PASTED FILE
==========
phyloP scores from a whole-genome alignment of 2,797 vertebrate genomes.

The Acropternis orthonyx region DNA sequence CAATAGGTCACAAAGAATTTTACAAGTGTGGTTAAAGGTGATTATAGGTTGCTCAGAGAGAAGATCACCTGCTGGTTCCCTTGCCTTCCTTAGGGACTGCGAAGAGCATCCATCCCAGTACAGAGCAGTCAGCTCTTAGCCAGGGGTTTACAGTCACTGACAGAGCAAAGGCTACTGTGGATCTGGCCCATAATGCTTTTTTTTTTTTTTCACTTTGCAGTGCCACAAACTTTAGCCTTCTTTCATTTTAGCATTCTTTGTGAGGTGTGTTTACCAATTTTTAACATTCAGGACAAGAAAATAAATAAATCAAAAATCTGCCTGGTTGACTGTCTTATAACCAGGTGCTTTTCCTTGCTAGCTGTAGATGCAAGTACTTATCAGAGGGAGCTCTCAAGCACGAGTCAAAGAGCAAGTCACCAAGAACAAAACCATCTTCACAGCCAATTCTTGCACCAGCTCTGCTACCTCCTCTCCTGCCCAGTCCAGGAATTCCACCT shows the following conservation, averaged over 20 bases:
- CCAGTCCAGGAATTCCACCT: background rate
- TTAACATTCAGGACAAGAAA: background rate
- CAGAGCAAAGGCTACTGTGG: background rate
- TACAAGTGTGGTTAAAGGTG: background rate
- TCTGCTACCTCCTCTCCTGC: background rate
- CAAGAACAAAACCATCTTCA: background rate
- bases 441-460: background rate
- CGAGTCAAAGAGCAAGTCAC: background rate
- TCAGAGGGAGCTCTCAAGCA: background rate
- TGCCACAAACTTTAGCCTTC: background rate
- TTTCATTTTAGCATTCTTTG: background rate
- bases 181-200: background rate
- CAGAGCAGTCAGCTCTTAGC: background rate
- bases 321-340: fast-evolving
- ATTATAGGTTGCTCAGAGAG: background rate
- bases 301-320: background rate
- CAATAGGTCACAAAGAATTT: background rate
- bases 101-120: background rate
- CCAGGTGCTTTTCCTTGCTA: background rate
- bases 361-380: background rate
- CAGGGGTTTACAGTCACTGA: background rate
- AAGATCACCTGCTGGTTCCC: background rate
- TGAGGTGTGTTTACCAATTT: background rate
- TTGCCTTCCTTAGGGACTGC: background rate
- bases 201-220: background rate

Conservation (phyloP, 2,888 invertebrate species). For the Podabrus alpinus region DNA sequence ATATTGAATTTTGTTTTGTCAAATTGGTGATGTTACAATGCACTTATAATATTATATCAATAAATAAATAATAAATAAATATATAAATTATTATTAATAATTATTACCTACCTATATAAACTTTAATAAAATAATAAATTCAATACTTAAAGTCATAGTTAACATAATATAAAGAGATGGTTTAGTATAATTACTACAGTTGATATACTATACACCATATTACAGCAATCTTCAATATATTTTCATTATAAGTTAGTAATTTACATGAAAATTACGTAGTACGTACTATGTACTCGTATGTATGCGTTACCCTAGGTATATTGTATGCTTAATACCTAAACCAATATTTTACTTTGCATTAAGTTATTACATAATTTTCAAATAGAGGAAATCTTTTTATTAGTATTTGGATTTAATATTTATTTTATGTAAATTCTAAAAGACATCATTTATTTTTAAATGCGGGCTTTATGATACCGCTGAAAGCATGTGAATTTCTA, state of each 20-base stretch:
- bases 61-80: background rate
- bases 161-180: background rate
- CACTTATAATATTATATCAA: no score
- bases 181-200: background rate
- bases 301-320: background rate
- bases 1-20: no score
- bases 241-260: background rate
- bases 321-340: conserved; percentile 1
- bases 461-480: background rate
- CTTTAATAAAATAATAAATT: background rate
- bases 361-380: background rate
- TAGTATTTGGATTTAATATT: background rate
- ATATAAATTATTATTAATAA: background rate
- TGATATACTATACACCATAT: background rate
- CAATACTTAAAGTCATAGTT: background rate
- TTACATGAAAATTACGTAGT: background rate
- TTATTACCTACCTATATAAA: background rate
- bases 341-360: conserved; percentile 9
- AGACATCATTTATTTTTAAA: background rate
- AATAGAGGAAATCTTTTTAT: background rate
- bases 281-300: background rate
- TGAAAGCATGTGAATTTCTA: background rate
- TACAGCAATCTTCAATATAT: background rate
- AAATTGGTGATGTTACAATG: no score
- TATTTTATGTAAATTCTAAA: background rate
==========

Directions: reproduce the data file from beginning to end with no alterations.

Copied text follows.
phyloP scores from a whole-genome alignment of 2,797 vertebrate genomes.

The Acropternis orthonyx region DNA sequence CAATAGGTCACAAAGAATTTTACAAGTGTGGTTAAAGGTGATTATAGGTTGCTCAGAGAGAAGATCACCTGCTGGTTCCCTTGCCTTCCTTAGGGACTGCGAAGAGCATCCATCCCAGTACAGAGCAGTCAGCTCTTAGCCAGGGGTTTACAGTCACTGACAGAGCAAAGGCTACTGTGGATCTGGCCCATAATGCTTTTTTTTTTTTTTCACTTTGCAGTGCCACAAACTTTAGCCTTCTTTCATTTTAGCATTCTTTGTGAGGTGTGTTTACCAATTTTTAACATTCAGGACAAGAAAATAAATAAATCAAAAATCTGCCTGGTTGACTGTCTTATAACCAGGTGCTTTTCCTTGCTAGCTGTAGATGCAAGTACTTATCAGAGGGAGCTCTCAAGCACGAGTCAAAGAGCAAGTCACCAAGAACAAAACCATCTTCACAGCCAATTCTTGCACCAGCTCTGCTACCTCCTCTCCTGCCCAGTCCAGGAATTCCACCT shows the following conservation, averaged over 20 bases:
- CCAGTCCAGGAATTCCACCT: background rate
- TTAACATTCAGGACAAGAAA: background rate
- CAGAGCAAAGGCTACTGTGG: background rate
- TACAAGTGTGGTTAAAGGTG: background rate
- TCTGCTACCTCCTCTCCTGC: background rate
- CAAGAACAAAACCATCTTCA: background rate
- bases 441-460: background rate
- CGAGTCAAAGAGCAAGTCAC: background rate
- TCAGAGGGAGCTCTCAAGCA: background rate
- TGCCACAAACTTTAGCCTTC: background rate
- TTTCATTTTAGCATTCTTTG: background rate
- bases 181-200: background rate
- CAGAGCAGTCAGCTCTTAGC: background rate
- bases 321-340: fast-evolving
- ATTATAGGTTGCTCAGAGAG: background rate
- bases 301-320: background rate
- CAATAGGTCACAAAGAATTT: background rate
- bases 101-120: background rate
- CCAGGTGCTTTTCCTTGCTA: background rate
- bases 361-380: background rate
- CAGGGGTTTACAGTCACTGA: background rate
- AAGATCACCTGCTGGTTCCC: background rate
- TGAGGTGTGTTTACCAATTT: background rate
- TTGCCTTCCTTAGGGACTGC: background rate
- bases 201-220: background rate

Conservation (phyloP, 2,888 invertebrate species). For the Podabrus alpinus region DNA sequence ATATTGAATTTTGTTTTGTCAAATTGGTGATGTTACAATGCACTTATAATATTATATCAATAAATAAATAATAAATAAATATATAAATTATTATTAATAATTATTACCTACCTATATAAACTTTAATAAAATAATAAATTCAATACTTAAAGTCATAGTTAACATAATATAAAGAGATGGTTTAGTATAATTACTACAGTTGATATACTATACACCATATTACAGCAATCTTCAATATATTTTCATTATAAGTTAGTAATTTACATGAAAATTACGTAGTACGTACTATGTACTCGTATGTATGCGTTACCCTAGGTATATTGTATGCTTAATACCTAAACCAATATTTTACTTTGCATTAAGTTATTACATAATTTTCAAATAGAGGAAATCTTTTTATTAGTATTTGGATTTAATATTTATTTTATGTAAATTCTAAAAGACATCATTTATTTTTAAATGCGGGCTTTATGATACCGCTGAAAGCATGTGAATTTCTA, state of each 20-base stretch:
- bases 61-80: background rate
- bases 161-180: background rate
- CACTTATAATATTATATCAA: no score
- bases 181-200: background rate
- bases 301-320: background rate
- bases 1-20: no score
- bases 241-260: background rate
- bases 321-340: conserved; percentile 1
- bases 461-480: background rate
- CTTTAATAAAATAATAAATT: background rate
- bases 361-380: background rate
- TAGTATTTGGATTTAATATT: background rate
- ATATAAATTATTATTAATAA: background rate
- TGATATACTATACACCATAT: background rate
- CAATACTTAAAGTCATAGTT: background rate
- TTACATGAAAATTACGTAGT: background rate
- TTATTACCTACCTATATAAA: background rate
- bases 341-360: conserved; percentile 9
- AGACATCATTTATTTTTAAA: background rate
- AATAGAGGAAATCTTTTTAT: background rate
- bases 281-300: background rate
- TGAAAGCATGTGAATTTCTA: background rate
- TACAGCAATCTTCAATATAT: background rate
- AAATTGGTGATGTTACAATG: no score
- TATTTTATGTAAATTCTAAA: background rate